How To Get Your Book Reviewed – Part 3, Timing


Hello peepsies! So last week was part 2 of a 3-week long feature I’m running called “How To Get Your Book Reviewed.” It’s mainly for all the authors out there wondering why bloggers may be turning them down and/or how to get more reviews. Today, on my last week, I’m going to talk about timing! I hope you enjoy and learn something! Here we go….

So, to you, I may be a blogger, reader, reviewer, aka another person behind a screen but maybe you don’t totally realize there’s a lot more going on than that. See, I also am a student and have a couple jobs IRL and that takes time to do. Unfortunately for me, that means it takes time away from reading, reviewing, blogging, responding to emails (okay so maybe I’m just bad at responding to emails in general….) and so that limits the amount of books I’ll “take” for read and reviews to the point where I am not taking any requests for books to read and review unless I specifically ask for them at the moment.

What does this all have to do? Well, it means we don’t have anything against you or your book. It’s just, we’re busy too. For many of you, writing is your second job and the same could be said about blogging for us reviewers. Now I’m not saying this could be the only reason we may not take your book, but that’s the biggest reason for me I won’t read and review a book. Here’s how you can avoid falling into the ever so bad timing vortex:

  • pitch a little before the summer –> for us Americans, summer is usually from the end of May to the middle of August more or less. Maximize on that and pitch a couple weeks before summer begins so that we have time to respond and pack your book away before vacay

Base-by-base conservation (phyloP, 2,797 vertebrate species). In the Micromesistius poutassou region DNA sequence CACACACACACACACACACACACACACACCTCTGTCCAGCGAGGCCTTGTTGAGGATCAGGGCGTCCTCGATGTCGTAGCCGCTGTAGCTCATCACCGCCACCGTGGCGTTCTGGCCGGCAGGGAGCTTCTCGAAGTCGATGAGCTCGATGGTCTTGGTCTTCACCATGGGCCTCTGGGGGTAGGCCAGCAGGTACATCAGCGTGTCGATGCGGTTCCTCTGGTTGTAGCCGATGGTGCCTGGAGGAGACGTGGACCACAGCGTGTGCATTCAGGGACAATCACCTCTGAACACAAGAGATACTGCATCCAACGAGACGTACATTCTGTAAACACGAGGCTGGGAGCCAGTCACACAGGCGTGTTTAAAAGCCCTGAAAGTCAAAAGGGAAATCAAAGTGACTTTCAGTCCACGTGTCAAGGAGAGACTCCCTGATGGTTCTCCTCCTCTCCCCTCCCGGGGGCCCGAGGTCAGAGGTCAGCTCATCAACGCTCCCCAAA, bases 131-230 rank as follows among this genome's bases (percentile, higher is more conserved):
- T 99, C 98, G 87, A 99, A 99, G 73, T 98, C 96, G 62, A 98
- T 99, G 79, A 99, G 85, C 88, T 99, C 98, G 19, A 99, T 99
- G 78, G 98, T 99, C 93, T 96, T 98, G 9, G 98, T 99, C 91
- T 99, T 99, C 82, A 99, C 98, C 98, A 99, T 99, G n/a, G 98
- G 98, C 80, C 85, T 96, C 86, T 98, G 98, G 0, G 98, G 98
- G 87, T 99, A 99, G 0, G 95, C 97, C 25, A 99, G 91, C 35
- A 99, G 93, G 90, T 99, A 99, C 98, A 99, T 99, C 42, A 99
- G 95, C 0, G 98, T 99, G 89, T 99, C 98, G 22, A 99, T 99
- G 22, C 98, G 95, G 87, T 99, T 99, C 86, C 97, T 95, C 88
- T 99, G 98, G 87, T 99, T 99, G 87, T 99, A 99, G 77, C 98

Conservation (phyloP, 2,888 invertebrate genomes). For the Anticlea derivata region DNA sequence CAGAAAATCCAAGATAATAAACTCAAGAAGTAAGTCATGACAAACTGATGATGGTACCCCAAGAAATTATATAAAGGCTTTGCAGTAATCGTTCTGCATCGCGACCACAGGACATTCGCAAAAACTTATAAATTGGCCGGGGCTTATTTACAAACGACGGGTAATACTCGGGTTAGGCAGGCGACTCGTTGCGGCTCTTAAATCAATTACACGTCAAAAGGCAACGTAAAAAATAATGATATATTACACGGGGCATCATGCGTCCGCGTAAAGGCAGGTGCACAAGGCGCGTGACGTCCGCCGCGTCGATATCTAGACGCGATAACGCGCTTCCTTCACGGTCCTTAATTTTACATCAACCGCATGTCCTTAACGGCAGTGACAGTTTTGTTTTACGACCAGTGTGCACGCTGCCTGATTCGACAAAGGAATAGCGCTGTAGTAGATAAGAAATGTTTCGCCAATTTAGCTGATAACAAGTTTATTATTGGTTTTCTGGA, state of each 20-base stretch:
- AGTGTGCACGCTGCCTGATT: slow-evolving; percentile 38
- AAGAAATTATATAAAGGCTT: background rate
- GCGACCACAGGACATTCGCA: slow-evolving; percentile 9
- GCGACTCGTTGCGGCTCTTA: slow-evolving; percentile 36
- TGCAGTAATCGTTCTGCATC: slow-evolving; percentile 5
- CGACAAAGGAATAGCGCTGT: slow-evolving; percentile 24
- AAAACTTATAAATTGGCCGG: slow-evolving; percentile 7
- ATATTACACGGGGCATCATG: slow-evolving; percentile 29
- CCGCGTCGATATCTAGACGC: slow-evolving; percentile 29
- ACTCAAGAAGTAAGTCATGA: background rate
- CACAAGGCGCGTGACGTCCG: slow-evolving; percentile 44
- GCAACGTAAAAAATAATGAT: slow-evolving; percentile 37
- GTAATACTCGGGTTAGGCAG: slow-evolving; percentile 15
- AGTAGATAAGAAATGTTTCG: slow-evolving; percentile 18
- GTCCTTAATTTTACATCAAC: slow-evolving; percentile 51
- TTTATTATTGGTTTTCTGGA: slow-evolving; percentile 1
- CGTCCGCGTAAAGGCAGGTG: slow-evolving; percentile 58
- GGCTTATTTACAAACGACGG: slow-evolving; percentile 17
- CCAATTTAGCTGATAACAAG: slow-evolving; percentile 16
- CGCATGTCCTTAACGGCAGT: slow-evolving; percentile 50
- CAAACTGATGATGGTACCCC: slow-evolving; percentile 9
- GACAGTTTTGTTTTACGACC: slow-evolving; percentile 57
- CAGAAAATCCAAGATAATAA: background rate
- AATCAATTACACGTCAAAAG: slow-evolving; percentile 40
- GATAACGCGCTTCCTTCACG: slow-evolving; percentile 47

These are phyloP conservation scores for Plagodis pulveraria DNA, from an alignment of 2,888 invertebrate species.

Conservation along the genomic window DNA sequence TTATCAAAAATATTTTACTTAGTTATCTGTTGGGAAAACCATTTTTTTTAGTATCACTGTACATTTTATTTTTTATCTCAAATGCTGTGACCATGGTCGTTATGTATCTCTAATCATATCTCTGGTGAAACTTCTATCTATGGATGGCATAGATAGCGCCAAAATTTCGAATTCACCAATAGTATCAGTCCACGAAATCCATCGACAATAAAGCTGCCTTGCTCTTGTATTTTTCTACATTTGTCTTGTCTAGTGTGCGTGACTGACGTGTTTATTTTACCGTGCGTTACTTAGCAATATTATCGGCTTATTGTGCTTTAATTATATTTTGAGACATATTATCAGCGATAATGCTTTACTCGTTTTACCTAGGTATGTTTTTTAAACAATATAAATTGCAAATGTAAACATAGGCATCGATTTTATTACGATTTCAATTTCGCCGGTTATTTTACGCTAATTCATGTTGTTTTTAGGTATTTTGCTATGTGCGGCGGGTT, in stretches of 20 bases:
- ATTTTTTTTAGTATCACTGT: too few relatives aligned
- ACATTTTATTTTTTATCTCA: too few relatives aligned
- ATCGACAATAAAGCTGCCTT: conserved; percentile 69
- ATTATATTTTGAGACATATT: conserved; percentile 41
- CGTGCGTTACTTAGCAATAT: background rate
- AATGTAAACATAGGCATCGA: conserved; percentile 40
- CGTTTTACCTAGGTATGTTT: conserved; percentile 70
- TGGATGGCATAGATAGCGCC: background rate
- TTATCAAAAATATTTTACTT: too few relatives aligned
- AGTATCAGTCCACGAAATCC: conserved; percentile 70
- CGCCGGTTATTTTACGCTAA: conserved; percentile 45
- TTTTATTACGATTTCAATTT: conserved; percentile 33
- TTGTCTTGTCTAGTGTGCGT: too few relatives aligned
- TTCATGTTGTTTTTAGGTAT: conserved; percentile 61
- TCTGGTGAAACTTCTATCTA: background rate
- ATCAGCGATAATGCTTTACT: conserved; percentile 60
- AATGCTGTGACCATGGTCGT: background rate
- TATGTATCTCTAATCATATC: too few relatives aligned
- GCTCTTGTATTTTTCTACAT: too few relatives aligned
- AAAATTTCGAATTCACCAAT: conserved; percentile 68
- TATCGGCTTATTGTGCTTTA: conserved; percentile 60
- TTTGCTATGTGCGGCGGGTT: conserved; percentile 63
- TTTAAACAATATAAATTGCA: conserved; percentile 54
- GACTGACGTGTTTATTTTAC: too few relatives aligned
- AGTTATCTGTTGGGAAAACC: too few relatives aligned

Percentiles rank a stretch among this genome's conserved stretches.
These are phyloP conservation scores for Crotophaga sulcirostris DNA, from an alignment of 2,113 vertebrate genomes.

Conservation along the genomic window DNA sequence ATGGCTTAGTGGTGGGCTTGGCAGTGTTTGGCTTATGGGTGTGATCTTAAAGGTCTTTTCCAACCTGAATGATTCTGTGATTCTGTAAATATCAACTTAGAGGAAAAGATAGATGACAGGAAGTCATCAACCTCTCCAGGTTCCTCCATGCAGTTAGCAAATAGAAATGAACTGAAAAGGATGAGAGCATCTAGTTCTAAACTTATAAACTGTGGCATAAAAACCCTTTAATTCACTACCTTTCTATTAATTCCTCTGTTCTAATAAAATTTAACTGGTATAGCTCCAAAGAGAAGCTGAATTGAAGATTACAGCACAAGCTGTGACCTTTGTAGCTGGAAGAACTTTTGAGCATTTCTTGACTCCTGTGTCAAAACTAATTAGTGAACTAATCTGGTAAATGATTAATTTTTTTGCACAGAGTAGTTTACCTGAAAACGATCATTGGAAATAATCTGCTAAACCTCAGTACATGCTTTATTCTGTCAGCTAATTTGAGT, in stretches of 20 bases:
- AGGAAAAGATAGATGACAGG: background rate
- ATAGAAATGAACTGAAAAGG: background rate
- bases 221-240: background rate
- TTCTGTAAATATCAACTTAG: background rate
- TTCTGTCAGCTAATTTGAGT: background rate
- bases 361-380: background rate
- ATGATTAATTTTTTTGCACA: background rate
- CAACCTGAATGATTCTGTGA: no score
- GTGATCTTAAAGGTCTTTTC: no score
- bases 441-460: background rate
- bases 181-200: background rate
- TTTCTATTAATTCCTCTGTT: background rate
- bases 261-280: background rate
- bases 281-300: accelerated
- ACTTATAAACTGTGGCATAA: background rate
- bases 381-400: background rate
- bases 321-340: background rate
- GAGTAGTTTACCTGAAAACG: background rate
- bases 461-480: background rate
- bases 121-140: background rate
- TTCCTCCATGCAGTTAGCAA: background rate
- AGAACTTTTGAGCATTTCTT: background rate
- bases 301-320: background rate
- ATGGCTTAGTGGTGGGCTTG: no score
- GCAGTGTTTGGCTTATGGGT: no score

• pitch for/during winter break –> now for American middle and high schoolers, this is a bit harder because typically they only get one or two weeks off right before Christmas and ending right after Jan 1st, plus they may have homework over break. For uni students, though, we get around 4 – 6 weeks off from the middle of December to the end of January (that’s what I get at least). Be mindful of what age the blogger is and figure out what may be best because winter break may not work or it may be the perfect time for people to read and review!

Of course, there are a couple assumptions with the above points:

  • that every blogger is a student (not everyone is)
  • that those two “times” work for everyone (obvs not)
  • that every blogger lives in the US (again, obvs not)

However, as I’ve noticed, those are the best times to pitch read and reviews to bloggers. The timings may be a bit different depending on age and location of the blogger but they’re roughly the same. During the school/work year is a little iffy for everyone, however, a ton of people still do read and reviews then so don’t get discouraged if that’s the only time you can pitch.

And that’s really all when it comes to timing! If you have any questions as to contacting bloggers/things you should(n’t) do, comment on here or contact me; I’d love to hear from you! Also, if you’re a fellow blogger/reviewer and have any stories to share or any helpful tips for authors, feel free to comment them below or email them to me at! I might compile a list of them for the last post in the series! Thanks, hope you have a great day/night and tata for now!!


Red Bubble ❙ Society 6

Last Post In Series: How To Get Your Book Reviewed – Part 2, Contacting The Blogger

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